The Danube Delta, named by Napoleon “the king of European rivers”, with a length of 2860 km, is the second largest river in Europe, after Volga. The river springs from the Black Forest Mountains (Germany) and it crosses 10 countries before joining the Black Sea. For Romanians, the Danube forms the border with Serbia, Bulgaria, Moldavia and Ukraine and it is closely related to the history of the country.
The Danube joins the Black Sea through three distributaries (Chilia, Sulina and Sfantu Gheorghe), forming the youngest delta in Europe. The Danube Delta is the second largest one in Europe and one of the largest wetlands in the world, as a habitat of water fowl.
The flora is very rich, occupying approximately 78% of the total surface and it is represented mostly by wetland vegetation (reed, bulrush, sedge, mixed with dwarf willow). The fauna is rich and varied, including various species of mammals, birds, insects, fish, reptiles, amphibians, invertebrates, some of which are protected.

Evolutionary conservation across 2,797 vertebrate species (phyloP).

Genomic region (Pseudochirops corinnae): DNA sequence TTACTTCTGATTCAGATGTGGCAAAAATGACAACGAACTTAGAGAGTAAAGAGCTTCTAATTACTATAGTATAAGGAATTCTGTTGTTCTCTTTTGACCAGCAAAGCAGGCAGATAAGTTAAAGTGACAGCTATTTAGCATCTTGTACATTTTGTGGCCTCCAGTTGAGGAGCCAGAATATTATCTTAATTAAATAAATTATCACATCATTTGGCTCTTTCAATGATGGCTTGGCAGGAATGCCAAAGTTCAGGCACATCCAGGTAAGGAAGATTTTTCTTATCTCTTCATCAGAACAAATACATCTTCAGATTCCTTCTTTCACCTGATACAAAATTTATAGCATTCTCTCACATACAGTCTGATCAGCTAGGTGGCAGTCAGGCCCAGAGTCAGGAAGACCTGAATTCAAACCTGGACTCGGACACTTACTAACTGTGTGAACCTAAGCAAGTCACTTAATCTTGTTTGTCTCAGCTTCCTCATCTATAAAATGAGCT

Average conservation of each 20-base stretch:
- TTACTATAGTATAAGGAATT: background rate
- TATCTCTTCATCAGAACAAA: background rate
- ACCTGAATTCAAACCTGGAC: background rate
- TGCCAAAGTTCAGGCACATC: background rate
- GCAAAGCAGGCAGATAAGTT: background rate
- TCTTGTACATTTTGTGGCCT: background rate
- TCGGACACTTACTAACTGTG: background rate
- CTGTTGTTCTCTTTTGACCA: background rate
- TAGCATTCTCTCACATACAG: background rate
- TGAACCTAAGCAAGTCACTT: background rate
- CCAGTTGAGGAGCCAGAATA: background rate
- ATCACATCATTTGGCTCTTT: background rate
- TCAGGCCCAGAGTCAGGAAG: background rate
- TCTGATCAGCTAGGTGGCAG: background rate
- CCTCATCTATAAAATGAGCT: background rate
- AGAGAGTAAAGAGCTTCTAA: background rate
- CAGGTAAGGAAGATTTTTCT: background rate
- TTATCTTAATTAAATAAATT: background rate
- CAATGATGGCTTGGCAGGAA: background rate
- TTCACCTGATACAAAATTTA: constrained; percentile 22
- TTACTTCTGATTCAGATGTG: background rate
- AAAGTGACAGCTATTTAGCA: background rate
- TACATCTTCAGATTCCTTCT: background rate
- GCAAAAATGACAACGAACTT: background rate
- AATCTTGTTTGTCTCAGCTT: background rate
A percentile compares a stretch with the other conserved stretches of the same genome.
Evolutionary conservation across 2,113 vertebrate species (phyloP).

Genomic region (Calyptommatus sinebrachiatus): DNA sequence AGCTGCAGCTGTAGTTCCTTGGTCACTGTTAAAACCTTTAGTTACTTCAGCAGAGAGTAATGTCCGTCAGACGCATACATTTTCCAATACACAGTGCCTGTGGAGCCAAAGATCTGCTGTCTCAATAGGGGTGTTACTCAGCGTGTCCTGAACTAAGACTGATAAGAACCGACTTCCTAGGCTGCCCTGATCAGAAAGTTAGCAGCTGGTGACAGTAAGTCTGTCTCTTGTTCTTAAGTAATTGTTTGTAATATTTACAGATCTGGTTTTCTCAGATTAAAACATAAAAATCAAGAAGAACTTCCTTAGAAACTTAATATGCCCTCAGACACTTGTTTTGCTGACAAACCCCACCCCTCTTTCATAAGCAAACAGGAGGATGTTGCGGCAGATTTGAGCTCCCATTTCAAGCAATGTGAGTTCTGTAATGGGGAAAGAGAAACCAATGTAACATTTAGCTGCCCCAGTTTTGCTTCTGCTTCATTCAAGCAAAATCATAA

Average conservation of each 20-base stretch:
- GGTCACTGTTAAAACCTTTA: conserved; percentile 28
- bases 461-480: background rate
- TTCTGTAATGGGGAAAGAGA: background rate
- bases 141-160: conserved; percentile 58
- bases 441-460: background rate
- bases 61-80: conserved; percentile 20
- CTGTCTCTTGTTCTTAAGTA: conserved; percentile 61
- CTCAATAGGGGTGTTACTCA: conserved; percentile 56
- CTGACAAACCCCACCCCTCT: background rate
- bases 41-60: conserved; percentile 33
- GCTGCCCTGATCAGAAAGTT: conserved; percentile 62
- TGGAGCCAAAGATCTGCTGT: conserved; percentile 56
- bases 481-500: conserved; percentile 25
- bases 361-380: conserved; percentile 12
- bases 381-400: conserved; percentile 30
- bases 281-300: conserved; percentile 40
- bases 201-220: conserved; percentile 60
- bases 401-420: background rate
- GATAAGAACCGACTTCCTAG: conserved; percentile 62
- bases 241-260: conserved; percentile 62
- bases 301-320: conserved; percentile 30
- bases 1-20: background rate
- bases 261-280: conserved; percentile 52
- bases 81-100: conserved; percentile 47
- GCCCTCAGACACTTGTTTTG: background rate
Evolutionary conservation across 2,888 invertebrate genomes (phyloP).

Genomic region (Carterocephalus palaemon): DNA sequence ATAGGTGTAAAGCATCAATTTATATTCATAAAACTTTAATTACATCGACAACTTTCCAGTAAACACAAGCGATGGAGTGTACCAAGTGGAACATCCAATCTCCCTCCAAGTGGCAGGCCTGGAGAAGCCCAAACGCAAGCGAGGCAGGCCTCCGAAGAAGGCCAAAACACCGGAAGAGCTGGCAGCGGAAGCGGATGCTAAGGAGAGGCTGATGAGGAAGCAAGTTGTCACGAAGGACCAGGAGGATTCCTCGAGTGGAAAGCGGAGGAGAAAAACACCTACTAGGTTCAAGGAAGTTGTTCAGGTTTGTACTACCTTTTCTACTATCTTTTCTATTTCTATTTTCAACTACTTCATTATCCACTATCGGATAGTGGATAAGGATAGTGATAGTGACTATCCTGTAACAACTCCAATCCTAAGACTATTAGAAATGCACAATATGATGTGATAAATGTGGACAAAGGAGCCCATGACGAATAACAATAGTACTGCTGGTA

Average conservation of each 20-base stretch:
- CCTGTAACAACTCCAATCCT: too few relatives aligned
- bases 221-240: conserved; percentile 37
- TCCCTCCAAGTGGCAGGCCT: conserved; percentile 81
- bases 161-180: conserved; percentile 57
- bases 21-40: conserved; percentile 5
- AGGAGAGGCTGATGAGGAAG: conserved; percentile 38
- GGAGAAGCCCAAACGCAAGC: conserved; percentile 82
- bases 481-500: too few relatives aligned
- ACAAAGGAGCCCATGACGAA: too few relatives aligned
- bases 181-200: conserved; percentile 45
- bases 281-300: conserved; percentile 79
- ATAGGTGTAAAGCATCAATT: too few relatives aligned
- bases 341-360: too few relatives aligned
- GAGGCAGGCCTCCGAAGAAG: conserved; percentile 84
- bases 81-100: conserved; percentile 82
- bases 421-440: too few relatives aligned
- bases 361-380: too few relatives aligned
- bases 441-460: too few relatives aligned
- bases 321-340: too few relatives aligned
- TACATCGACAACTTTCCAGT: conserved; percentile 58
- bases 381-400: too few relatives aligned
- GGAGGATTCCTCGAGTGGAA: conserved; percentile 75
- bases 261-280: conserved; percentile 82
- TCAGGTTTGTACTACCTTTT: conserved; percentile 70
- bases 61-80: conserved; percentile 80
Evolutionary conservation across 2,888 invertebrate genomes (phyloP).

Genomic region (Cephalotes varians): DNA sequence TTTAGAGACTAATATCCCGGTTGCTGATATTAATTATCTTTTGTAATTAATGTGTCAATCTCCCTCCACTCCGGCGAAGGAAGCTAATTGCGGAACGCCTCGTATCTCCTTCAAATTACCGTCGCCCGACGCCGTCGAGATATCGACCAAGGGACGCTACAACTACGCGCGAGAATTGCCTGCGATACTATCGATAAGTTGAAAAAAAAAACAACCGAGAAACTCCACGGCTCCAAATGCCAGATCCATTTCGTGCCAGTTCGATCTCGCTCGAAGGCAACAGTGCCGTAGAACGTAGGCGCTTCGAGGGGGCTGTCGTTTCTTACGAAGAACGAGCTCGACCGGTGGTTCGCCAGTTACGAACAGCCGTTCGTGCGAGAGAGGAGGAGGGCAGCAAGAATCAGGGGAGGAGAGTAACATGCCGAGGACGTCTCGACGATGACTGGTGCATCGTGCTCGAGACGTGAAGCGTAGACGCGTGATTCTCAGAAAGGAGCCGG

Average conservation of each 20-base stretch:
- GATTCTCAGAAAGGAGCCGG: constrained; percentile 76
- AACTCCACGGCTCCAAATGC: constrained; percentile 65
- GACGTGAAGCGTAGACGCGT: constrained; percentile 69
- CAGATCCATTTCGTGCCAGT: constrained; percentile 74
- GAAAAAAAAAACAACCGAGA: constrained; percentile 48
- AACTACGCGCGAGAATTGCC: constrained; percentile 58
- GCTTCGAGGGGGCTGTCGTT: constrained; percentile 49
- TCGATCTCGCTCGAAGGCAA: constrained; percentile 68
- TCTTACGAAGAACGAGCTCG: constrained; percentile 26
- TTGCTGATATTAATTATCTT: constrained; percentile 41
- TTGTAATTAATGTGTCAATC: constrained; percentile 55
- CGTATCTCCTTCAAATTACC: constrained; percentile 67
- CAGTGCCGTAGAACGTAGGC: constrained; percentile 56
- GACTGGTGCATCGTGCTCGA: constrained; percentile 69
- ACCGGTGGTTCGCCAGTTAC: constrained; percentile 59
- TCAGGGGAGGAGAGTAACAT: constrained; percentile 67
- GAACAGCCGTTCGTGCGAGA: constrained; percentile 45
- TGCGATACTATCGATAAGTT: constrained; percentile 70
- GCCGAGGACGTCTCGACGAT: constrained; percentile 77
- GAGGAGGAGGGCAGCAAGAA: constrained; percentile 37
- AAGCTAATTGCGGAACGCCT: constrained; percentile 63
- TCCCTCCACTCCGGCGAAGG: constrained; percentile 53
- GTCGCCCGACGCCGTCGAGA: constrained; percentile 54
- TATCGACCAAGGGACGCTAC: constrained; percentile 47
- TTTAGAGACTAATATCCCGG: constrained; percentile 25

The Danube Delta is renowned for its ornithological fauna, the richest in the world (over 250 species). Very rare or endangered birds, such as Dalmatian pelicans, red-breasted geese or the great egret have found their refuge here. There is a wide variety of fish, pike and Wels catfish dominating the waters. Among mammals, we mention wild boar, river otter, European mink, small weasel and many others.
Passionate fishermen will find a real fishing heaven here, but amateurs will not be left aside either; they can enjoy delicious tripe soup, made with traditional recipes of the locals.
The last wild beach in the Delta, Sf. Gheorghe, with the finest sand on the entire Black Sea coast, gives a fascinating view of the spot where the Danube joins the Black Sea.
Among the many attractions we mention the Letea and Caraorman woods. Letea forest has been a natural reserve since 1938 and it stands out with its aspect of a subtropical forest thanks to its rich climbing plants specific to Mediterranean climate. This is where you can see the oldest oak tree. With an age estimated at 500 years and a circumference of 4 meters, the oak tree is also called the Kneeling Oak, because its branches first touch the land and then rise again.
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